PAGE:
However, the reactions from the relatives are the most shocking. “No, you don’t kill children, you kill fascists”, one is saying after a soldier states that they are told to killed whatever stands in their way. There is so much hatred in these conversations. One soldier is quite detailed, when he describes the methods of torture they are using towards their prisoners. “Barbecue them all, make kebabs of those Khokhols”, a woman responds.

The film also includes a sequence with Russia war prisoners lining up to get some food. No comments here. And observations from an underground cellar with two old women, cut to a younger woman who is preparing soup for them. Compassion. And people queuing for food, Ukrainians helping each other. Not to forget a beautiful scene, where a husband is caressing a cow, while his wife is milking it. When the bucket is full, they leave on a scooter. Life goes on… makes me think of Humphrey Jennings and his propaganda films during WW2.

A clever thought film, so well built, shocking sound pieces to images of devastation but like in Alain Resnais “Night and Fog” no corpses. The right choice. The director is a true “auteur”.

Canada, France, Ukraine, 2024, 92 mins.

Awards CPH:DOX 2024

  • DOX:AWARD: ‘The Flats’ af Alessandra Celesia (Frankrig, Storbritannien, Irland & Belgien) Verdenspremiere.
  • Jury motivation: “Our main award recognises not only creative and conceptual daring, but a filmmaker with the humility to realise when the story outgrows its framework, and the confidence to follow where it, and its fantastically vivid characters lead. We live in a world of divisions, borders and locked gates. Coming like a conversation shouted through one of those locked gates, our winning film is a collective portrait of several proud, funny, resourceful individuals, who would be willing to die for their community but who choose each day the harder, braver and more hopeful option of living for it instead. The Dox:Award goes to Alessandra Celesia for the witty, multi-layered, profound and provocative ‘The Flats’.’’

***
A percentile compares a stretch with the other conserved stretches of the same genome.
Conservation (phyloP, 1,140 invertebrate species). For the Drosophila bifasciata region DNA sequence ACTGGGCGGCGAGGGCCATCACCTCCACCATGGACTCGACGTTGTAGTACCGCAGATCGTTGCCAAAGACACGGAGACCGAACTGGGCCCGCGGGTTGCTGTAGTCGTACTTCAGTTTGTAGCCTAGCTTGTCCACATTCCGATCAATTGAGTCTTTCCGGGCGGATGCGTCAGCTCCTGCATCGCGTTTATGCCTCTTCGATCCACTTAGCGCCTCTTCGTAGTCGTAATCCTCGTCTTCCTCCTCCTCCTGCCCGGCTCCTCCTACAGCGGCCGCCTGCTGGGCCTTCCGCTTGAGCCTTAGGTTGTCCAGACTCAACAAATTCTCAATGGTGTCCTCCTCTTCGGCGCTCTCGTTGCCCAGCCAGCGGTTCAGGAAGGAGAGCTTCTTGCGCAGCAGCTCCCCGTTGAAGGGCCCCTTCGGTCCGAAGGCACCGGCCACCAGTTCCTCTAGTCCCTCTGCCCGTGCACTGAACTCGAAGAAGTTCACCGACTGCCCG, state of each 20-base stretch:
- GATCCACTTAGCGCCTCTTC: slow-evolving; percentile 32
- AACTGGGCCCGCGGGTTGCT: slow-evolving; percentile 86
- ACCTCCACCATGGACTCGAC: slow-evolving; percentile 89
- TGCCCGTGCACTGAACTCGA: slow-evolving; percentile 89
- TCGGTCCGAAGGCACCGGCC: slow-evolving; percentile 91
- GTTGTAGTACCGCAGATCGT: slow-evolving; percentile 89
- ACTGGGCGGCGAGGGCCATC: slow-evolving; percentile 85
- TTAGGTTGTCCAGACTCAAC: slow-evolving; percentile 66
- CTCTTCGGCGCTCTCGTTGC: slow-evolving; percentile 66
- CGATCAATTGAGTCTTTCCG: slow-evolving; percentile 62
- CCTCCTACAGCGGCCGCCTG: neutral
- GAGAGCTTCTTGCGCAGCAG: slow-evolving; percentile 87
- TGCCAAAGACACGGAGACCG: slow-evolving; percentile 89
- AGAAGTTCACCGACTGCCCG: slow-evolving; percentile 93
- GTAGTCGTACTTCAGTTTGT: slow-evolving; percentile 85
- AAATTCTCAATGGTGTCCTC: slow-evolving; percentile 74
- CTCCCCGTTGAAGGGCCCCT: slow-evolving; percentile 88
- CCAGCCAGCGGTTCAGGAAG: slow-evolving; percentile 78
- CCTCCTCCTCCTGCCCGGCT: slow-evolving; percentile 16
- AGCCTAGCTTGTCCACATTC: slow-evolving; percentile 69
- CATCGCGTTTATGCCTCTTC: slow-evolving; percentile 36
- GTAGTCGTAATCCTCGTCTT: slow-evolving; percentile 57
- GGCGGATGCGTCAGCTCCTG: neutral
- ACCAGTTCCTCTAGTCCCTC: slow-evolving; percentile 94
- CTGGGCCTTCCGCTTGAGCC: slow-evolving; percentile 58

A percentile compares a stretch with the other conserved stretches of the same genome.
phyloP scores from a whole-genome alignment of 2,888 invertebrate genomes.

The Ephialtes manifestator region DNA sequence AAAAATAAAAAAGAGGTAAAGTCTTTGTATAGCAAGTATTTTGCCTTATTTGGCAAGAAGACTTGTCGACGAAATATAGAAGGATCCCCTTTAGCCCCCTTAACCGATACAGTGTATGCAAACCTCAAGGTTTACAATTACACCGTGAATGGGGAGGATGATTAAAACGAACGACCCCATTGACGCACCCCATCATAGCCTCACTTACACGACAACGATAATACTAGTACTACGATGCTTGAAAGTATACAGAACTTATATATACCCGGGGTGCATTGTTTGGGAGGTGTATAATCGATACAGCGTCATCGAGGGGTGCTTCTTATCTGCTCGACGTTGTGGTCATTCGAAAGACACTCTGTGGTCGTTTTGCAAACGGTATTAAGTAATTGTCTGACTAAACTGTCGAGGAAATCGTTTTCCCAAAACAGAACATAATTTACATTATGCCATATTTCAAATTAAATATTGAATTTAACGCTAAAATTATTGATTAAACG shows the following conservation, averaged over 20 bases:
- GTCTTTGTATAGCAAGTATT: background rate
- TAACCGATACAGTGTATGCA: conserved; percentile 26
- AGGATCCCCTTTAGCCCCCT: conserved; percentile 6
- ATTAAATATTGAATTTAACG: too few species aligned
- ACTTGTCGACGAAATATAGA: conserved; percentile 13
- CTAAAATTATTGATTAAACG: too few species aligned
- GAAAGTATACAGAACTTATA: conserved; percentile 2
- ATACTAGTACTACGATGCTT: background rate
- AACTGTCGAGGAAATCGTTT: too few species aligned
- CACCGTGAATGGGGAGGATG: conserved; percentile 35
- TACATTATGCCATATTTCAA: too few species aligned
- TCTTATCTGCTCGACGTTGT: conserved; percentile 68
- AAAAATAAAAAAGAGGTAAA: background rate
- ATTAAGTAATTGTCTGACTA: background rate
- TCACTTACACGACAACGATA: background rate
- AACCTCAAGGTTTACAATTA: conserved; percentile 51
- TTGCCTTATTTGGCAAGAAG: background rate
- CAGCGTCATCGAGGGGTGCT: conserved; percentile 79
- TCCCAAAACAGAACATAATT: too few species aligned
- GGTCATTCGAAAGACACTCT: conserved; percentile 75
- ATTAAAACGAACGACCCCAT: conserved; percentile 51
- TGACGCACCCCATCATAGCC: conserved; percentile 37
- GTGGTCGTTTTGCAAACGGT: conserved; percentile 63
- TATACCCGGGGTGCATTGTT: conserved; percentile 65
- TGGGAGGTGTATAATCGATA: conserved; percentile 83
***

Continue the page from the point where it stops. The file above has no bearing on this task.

Special Mention: ‘Two Strangers Trying Not to Kill Each Other’ af Jacob Perlmutter & Manon Ouimet (Storbritannien, Danmark & USA) Verdenspremiere
  • F:ACT AWARD: ‘Black Snow’ af Alina Simone (USA) Verdenspremiere

Special Mention: ‘G – 21 Scenes From Gottsunda’ af Loran Batti (Sverige, Danmark) Verdenspremiere

  • NEW:VISION AWARD:Preemptive Listening’ af Aura Satz (Storbritannien, Finland) Verdenspremiere
    Special Mention: ‘Lichens Are the Way’ af Ondřej Vavrečka (Tjekkiet, Slovakiet) Verdenspremiere